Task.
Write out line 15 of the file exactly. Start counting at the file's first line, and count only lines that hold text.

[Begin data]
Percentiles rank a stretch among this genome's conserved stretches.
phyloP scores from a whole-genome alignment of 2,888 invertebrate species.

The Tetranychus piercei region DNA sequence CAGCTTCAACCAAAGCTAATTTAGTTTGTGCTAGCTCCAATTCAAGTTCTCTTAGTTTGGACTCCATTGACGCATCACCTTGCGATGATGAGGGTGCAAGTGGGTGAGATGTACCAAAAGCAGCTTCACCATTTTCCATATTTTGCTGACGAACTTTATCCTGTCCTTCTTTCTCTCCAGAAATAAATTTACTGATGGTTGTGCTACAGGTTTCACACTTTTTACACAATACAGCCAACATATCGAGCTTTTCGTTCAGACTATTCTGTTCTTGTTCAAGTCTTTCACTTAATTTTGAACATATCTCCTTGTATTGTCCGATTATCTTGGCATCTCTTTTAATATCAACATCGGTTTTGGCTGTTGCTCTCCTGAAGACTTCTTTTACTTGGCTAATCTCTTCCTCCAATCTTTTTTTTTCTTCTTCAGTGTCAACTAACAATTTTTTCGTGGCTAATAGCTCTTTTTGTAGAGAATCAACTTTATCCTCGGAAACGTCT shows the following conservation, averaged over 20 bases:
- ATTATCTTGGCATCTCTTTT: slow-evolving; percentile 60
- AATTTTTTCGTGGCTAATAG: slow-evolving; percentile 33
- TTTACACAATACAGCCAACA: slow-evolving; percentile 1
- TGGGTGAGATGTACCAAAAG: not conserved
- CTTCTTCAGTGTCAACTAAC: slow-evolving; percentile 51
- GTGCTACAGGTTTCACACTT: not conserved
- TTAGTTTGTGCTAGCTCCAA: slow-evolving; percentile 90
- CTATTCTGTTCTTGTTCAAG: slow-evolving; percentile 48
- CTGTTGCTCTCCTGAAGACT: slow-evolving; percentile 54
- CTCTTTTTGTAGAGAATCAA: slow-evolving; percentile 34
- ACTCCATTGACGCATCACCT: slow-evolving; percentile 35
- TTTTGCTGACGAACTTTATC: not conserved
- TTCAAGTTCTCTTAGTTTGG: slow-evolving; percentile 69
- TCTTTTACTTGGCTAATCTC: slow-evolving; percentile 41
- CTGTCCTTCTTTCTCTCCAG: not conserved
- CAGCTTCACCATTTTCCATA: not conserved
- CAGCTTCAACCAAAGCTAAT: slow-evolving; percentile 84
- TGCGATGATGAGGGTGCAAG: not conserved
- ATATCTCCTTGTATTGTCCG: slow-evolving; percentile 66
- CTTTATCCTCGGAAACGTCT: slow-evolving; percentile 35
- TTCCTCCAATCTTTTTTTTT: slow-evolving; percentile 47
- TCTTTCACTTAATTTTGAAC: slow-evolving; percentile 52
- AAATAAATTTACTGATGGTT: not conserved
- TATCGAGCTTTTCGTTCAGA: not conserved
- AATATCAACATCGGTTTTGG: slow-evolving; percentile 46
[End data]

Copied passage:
- TTTTGCTGACGAACTTTATC: not conserved